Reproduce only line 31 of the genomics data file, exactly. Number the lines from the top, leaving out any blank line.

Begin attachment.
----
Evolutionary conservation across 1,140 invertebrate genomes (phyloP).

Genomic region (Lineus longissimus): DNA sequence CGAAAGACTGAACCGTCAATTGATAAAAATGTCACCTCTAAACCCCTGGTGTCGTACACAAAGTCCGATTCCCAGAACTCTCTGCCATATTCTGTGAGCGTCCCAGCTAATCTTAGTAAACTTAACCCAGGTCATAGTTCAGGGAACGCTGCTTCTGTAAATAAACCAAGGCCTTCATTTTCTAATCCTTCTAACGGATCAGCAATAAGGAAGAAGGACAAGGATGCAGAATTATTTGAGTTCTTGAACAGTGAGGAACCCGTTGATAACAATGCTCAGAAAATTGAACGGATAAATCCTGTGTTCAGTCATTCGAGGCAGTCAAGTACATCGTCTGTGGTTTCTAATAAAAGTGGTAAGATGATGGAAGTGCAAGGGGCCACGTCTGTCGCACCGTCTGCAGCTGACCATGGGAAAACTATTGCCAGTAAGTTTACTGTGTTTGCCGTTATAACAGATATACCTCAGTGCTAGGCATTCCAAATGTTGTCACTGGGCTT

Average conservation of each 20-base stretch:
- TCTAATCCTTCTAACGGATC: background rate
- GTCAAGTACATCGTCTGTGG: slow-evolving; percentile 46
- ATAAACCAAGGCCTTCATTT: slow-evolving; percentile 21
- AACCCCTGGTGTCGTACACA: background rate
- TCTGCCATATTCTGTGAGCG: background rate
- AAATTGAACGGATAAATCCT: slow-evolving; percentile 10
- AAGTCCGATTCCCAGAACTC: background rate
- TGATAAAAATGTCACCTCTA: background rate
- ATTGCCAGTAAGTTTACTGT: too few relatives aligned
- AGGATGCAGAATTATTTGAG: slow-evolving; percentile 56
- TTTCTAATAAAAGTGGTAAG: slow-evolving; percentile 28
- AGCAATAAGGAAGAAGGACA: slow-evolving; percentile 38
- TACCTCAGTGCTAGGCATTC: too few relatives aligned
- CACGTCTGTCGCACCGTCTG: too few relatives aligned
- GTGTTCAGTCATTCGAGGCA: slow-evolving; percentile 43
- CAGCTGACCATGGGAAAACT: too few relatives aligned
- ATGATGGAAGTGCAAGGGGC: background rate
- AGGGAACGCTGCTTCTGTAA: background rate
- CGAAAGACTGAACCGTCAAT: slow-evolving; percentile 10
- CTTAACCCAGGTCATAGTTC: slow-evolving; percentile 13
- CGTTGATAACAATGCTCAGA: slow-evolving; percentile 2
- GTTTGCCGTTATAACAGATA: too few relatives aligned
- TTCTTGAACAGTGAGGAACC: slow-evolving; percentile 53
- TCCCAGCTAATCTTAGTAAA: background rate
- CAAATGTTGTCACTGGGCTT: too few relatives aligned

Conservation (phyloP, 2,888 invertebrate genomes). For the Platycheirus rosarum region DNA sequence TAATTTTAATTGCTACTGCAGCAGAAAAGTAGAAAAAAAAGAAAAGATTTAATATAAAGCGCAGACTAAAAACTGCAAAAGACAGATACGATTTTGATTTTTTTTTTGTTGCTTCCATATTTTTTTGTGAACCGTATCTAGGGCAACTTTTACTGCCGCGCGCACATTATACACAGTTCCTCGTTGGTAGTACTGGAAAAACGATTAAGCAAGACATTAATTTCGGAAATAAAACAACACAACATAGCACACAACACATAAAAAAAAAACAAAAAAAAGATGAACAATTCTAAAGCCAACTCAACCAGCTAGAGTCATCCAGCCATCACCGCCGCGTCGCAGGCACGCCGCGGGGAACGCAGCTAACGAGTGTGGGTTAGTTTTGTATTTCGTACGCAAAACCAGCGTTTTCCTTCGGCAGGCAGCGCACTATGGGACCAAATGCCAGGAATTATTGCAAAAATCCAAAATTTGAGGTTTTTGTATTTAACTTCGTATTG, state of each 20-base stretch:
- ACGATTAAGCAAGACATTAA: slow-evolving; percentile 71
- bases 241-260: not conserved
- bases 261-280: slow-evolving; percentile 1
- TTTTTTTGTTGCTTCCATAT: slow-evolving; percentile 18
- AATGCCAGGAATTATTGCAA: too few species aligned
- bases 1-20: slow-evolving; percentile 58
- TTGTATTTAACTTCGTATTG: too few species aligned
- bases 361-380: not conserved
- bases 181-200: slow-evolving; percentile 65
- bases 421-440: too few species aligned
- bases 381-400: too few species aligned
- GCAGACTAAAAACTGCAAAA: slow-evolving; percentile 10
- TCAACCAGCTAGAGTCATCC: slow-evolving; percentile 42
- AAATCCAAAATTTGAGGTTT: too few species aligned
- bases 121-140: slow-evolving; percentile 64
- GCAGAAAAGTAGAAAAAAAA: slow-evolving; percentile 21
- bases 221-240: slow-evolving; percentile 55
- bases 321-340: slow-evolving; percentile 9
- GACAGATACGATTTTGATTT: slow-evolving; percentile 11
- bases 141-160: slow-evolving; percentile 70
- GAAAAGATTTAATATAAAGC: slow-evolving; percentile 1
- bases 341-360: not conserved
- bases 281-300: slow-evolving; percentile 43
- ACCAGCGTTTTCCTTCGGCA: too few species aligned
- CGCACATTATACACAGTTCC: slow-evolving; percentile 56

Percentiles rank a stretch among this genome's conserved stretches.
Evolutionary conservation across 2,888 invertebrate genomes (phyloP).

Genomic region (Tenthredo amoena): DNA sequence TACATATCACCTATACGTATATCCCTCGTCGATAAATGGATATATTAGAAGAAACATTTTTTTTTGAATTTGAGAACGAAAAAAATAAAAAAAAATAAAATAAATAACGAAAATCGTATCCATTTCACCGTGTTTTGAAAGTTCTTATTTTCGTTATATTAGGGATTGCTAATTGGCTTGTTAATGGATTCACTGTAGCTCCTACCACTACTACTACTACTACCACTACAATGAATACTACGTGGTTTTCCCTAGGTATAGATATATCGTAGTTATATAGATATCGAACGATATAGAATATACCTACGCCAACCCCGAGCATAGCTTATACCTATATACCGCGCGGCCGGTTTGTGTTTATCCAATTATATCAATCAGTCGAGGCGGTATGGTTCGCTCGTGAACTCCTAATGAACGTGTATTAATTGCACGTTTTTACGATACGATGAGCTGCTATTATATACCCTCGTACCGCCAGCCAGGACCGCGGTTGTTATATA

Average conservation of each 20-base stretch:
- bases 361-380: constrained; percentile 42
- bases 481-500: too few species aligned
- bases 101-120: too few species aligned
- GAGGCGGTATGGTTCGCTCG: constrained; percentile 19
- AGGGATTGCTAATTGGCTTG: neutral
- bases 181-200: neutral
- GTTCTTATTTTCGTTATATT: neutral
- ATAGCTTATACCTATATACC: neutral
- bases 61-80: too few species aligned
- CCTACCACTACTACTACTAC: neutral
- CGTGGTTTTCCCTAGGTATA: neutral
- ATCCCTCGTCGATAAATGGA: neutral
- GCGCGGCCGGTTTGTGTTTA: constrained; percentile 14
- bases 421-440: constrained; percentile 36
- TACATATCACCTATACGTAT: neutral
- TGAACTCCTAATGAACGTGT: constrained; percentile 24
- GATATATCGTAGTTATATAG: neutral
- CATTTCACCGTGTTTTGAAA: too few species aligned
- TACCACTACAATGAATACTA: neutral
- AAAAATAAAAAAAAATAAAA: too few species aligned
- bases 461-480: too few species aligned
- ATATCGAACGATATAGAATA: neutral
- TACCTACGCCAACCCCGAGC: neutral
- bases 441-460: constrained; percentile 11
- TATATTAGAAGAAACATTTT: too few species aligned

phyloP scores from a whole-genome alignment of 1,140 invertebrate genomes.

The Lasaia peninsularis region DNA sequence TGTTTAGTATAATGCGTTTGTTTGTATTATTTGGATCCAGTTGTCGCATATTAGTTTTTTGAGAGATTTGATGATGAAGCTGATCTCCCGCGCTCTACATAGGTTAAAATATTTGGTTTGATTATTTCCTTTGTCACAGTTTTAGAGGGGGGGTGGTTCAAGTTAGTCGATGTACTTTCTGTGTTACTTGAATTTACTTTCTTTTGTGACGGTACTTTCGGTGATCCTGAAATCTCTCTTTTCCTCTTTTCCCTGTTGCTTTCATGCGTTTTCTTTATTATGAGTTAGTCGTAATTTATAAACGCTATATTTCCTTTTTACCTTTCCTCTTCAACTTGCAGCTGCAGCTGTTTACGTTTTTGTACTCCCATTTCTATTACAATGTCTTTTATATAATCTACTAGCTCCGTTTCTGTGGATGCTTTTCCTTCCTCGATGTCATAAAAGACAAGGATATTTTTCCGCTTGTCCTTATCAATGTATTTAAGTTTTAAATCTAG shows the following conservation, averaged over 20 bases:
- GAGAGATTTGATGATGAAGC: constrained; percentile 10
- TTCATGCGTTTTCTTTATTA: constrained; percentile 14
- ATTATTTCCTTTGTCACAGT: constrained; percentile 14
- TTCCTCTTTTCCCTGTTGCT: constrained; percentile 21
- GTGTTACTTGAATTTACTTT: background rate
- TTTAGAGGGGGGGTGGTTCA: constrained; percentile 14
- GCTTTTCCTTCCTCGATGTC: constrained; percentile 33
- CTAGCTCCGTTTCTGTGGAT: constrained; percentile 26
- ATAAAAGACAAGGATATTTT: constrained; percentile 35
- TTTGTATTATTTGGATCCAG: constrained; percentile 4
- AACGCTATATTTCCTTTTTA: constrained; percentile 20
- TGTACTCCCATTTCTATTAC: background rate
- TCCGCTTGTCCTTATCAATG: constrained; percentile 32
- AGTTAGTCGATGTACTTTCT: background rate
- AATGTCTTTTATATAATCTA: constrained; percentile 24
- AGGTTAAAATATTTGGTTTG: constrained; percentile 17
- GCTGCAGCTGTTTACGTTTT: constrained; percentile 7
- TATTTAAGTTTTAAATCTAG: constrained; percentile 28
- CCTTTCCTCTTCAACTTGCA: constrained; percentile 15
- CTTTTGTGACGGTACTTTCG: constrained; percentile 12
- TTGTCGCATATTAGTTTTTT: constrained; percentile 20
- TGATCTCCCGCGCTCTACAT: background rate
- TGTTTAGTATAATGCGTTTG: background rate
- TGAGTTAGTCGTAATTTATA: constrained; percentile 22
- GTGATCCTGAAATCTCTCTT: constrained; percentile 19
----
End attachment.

- bases 241-260: not conserved